Detroit preservationists outraged over log cabin demolition

Posted at 7:27 PM, Mar 11, 2019
and last updated 2019-03-11 19:27:23-04

DETROIT (WXYZ) — Preservationists on Detroit's east side are outraged after a Civil War-era log cabin was demolished late last month.

The Halleck Street cabin, disguised with a modern-looking exterior, was discovered during a Wayne State archaeological dig last year. According to Greg Kowalski with the Hamtramck Historical Museum, square metal nails gave the structure away; those nails weren't made after the 1890s.

The structure was torn down by a contractor Feb. 22, who bid on the property from the Detroit Land Bank Authority.

Kowalski fought to keep the cabin off the Land Bank's demo list, hoping to move it to Hamtramck. When the structure was first built, Halleck Street was in Hamtramck Township.

"I did come on a Wednesday and the building was here. And when I came back on Saturday morning it was gone," he told 7 Action News.

Now all that's left of the 16 X 20 cabin is an empty pit, sandwiched between an empty lot and several more abandoned homes.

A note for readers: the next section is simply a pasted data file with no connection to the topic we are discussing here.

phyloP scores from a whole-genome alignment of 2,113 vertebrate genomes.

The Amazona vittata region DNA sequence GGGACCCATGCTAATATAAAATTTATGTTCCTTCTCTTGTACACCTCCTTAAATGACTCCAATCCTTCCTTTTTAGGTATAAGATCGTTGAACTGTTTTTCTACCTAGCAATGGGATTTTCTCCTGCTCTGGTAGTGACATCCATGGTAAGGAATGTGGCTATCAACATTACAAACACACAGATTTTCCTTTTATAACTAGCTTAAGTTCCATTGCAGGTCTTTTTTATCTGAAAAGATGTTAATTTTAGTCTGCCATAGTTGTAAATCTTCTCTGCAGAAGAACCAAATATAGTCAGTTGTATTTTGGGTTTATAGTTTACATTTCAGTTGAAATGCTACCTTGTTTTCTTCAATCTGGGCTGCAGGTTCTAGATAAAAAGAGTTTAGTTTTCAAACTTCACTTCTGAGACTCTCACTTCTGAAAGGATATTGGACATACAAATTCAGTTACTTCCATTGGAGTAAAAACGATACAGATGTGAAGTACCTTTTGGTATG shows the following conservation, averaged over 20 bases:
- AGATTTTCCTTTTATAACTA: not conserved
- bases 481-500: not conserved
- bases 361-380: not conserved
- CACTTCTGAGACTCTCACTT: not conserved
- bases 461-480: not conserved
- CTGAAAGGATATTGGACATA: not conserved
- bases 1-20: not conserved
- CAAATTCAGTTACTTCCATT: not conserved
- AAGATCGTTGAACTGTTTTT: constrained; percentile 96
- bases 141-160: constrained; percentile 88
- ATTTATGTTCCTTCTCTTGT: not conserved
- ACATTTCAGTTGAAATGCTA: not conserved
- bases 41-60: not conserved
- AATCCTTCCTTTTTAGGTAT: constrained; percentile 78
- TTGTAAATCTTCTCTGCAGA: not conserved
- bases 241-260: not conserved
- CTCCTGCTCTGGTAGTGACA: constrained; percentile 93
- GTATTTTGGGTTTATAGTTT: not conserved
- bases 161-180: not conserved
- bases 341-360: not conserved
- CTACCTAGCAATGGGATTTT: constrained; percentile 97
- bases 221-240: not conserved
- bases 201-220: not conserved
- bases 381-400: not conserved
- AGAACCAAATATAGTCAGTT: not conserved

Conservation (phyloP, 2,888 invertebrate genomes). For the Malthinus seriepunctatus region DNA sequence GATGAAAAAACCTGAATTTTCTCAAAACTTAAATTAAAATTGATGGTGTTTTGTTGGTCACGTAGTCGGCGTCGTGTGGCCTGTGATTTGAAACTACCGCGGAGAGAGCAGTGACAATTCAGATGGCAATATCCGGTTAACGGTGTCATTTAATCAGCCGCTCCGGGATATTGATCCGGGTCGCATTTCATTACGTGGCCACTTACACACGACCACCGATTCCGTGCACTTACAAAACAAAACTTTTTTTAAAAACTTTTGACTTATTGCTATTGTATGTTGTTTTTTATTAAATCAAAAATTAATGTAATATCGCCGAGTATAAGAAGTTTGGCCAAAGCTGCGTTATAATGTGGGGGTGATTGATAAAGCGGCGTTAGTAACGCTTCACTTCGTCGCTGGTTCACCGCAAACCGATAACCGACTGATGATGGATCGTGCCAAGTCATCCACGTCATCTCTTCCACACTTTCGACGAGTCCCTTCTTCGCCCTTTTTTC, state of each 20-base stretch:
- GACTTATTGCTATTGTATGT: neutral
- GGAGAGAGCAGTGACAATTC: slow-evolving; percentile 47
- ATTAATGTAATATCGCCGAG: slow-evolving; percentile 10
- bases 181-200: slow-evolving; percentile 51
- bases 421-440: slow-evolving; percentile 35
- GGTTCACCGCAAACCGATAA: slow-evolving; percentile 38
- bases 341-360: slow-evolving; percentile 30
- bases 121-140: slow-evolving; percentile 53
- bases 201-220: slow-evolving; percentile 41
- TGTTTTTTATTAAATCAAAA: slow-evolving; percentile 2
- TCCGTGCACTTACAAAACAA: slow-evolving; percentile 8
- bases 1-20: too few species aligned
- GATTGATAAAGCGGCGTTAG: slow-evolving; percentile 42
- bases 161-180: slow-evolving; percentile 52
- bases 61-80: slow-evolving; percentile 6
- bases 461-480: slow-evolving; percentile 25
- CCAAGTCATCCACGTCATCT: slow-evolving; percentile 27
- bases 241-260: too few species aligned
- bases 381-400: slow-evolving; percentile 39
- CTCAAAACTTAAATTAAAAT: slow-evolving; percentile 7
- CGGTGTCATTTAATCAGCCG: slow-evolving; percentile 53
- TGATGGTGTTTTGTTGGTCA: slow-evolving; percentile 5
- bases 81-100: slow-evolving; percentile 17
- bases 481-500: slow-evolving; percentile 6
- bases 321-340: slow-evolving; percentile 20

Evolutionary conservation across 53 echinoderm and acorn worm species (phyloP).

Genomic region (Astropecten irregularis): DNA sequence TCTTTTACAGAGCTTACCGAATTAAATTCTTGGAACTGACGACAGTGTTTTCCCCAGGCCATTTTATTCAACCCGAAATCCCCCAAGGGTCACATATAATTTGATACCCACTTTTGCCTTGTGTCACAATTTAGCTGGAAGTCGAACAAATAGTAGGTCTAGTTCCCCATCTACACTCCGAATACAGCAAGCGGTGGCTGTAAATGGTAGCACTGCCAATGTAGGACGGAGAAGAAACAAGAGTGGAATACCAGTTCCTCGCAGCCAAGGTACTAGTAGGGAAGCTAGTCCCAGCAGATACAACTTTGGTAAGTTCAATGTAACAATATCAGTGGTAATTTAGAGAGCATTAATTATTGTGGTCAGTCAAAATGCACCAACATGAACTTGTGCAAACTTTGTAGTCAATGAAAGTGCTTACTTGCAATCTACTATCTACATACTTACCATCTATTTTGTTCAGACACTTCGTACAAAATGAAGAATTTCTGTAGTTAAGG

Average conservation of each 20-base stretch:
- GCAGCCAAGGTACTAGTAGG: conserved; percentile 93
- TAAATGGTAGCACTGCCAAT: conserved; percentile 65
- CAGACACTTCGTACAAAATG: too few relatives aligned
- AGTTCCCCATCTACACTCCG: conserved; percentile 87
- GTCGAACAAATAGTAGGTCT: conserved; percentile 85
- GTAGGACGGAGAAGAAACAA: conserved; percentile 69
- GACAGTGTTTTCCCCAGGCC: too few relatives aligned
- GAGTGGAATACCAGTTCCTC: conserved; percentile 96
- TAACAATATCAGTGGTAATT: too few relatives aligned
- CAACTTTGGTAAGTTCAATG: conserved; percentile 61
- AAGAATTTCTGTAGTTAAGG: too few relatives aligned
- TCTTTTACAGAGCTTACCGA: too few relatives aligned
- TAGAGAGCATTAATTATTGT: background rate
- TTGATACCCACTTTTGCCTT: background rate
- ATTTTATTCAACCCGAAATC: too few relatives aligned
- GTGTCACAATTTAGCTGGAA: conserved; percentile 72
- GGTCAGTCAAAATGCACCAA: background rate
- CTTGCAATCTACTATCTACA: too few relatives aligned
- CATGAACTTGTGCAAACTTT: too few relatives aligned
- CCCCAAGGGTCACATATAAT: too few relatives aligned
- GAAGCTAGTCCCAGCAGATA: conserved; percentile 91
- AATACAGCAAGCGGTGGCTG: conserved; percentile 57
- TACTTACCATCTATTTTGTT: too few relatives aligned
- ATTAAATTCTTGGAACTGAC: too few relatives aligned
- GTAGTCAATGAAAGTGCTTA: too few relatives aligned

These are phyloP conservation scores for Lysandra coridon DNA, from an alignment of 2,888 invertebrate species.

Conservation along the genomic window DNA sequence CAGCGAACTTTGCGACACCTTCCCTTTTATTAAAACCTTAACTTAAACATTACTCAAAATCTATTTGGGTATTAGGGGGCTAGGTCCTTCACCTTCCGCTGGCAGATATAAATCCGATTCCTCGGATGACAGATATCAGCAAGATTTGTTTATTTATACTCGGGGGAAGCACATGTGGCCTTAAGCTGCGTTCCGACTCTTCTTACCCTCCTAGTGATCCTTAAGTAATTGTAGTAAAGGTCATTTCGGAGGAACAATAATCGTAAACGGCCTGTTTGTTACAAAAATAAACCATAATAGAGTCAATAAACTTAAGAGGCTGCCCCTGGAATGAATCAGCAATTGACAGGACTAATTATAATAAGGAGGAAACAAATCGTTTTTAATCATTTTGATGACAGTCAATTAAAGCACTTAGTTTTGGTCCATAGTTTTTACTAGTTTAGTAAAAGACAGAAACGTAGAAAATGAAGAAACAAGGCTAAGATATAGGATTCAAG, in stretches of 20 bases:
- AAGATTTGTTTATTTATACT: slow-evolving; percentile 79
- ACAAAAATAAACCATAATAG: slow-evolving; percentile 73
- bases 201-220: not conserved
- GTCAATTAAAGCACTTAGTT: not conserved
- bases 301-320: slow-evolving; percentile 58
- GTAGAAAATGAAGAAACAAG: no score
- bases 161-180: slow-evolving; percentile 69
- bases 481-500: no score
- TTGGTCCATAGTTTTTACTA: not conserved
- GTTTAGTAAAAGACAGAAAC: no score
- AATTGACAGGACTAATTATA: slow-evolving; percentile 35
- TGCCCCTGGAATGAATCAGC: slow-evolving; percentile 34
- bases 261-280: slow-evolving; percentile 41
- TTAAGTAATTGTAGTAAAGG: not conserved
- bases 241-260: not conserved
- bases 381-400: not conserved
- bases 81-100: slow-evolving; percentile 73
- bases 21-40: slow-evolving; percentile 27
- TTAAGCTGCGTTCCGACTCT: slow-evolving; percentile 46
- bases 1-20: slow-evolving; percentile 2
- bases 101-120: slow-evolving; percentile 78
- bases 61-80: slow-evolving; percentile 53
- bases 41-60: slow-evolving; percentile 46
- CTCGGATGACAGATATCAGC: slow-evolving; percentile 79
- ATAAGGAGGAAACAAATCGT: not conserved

"This one could have been preserved. All they had to do was remove it from that list, even temporarily," Kowalski said.

According to the Detroit Land Bank Authority, which aims to rid the city of dilapidated structures, the property was already well into the demolition process when it learned of its historic significance.

"It had already been contracted for demolition by the time that we were alerted that there was something special about this property," said Land Bank spokesperson Alyssa Strickland.

Kowalski gave the Land Bank a proposal to keep the log cabin standing in January, but Strickland said around $10,000 of taxpayer money had already gone into the structure for testing and abatement.

The contractor, Strickland said, decides when to tear down buildings once they've been awarded the project.

Caroyln Shepherd lives just down the street from the cabin site.

"I used to go over there as a kid," she told 7 Action News.

Shepherd had no idea then, of the home's hidden history.

"I've been here over 65 years. There could be another one somewhere around here," she said.

Kowalski, who said all that's left of the cabin now is some wallpaper and salvaged wood, hopes the Motor City learns from this loss.

"Detroit has got a long reputation for destroying its history," he said.

The Land Bank posts structures slated for demolition on its website; anyone who thinks a structure may have historic value should report it here.